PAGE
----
Many side sleepers benefit from adjustable pillows, like the Nolah Squishy Pillow, that allow them to experiment with different lofts until they find the perfect fit. To learn more about side sleeper neck and head support, check out our guide on the Best Pillows for Side Sleepers.
4) Resting Your Face on Your Pillow Can Cause Wrinkles
- In the side and stomach sleep positions, a portion of your face rests against your pillow. Your pillow may feel plush and comforting, but if you shift in your sleep, your skin rubbing against the pillowcase can cause irritation and wrinkles.
- For side sleepers, we recommend pillowcases with a soft and smooth texture. The smoother the surface, the less friction your movements create, preventing irritation and wrinkles.
Pillowcases for Side Sleepers
Silk and bamboo pillowcases both make excellent low-friction options. They also have the added benefits of cooling and antibacterial properties.
The Ultimate Setup for Side Sleepers
What does the ideal mattress and pillow setup look like for a side sleeper? Sleeping on a mattress made for side sleepers should look something like this:
The Proper Pillow
For proper support and neck alignment, side sleepers typically need a pillow around 5 to 6 inches thick, depending on the width of their shoulders. An adjustable foam pillow allows customization and provides ample cushioning.
Contouring and Pressure Relief
Side sleepers need gentle contouring to cradle and cushion the heaviest areas of their body that contact the mattress: their lower shoulder, hip, and knee. They also benefit from pressure-relieving mattress materials, like AirFoam™ and natural latex, that reduce peak pressure at these points.
Soft to Medium-Firm Level Firmness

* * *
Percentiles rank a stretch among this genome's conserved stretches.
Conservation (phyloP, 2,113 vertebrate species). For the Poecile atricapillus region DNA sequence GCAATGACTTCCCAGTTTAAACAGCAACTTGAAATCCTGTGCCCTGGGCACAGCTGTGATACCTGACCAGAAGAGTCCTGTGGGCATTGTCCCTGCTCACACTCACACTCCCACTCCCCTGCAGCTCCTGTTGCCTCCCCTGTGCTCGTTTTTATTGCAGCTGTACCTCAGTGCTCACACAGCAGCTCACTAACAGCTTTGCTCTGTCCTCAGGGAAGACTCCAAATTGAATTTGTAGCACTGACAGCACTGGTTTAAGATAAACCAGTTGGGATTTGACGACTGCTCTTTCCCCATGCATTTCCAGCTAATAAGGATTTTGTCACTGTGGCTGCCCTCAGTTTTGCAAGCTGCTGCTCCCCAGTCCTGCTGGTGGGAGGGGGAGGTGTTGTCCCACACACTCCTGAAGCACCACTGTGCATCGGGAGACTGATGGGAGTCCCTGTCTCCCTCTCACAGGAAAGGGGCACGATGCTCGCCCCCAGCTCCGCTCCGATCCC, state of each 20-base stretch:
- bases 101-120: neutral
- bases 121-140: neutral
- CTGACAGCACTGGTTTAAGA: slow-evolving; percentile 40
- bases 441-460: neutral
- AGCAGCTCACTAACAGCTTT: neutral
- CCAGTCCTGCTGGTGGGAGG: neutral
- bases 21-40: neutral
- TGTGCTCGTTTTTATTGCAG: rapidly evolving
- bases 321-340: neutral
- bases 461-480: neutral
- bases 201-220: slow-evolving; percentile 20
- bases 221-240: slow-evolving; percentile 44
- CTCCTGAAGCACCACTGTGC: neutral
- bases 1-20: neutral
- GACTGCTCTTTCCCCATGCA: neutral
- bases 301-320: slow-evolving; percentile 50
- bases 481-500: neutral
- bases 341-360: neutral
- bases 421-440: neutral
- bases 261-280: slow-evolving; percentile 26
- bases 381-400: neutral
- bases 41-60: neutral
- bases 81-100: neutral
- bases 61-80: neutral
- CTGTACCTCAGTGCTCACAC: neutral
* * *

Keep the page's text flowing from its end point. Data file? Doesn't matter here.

Gentle contouring will keep side sleepers comfortable and cradle their joints, but too much contouring will allow sinkage and curve your spine. Depending on your weight, a mattress in the 4 to 7-level firmness range will provide the right balance between cushioning and support.
Thigh or Knee Pillow
Sleeping with a pillow between your thighs or knees offers three advantages for side sleepers: it prevents your knees from knocking against one another, helps distribute the weight of your upper leg, and prevents your hips from rotating, which jeopardizes spinal alignment.
Restorative Rest for Side Sleepers
We urge mattress shoppers to think critically about their sleep position and choose a bed that meets them where they are. If you wake up with joint pain, prioritize pressure relief. Struggle with spinal misalignment? Make sure you pick your mattress’s firmness level based on your weight class.
With the vulnerabilities of side sleeping and your specific pain points in mind, you can find your perfect-fit mattress that counteracts these issues. Investing in the right mattress and following these tips can help side sleepers feel at ease, drift off into restorative sleep, and wake up pain-free.
Disclaimer: Nolah does not provide medical advice. All resources on the Nolah blog, including this article, are informational only and do not replace professional medical counsel. Talk to your doctor about any health, mental health, or sleep-related issues.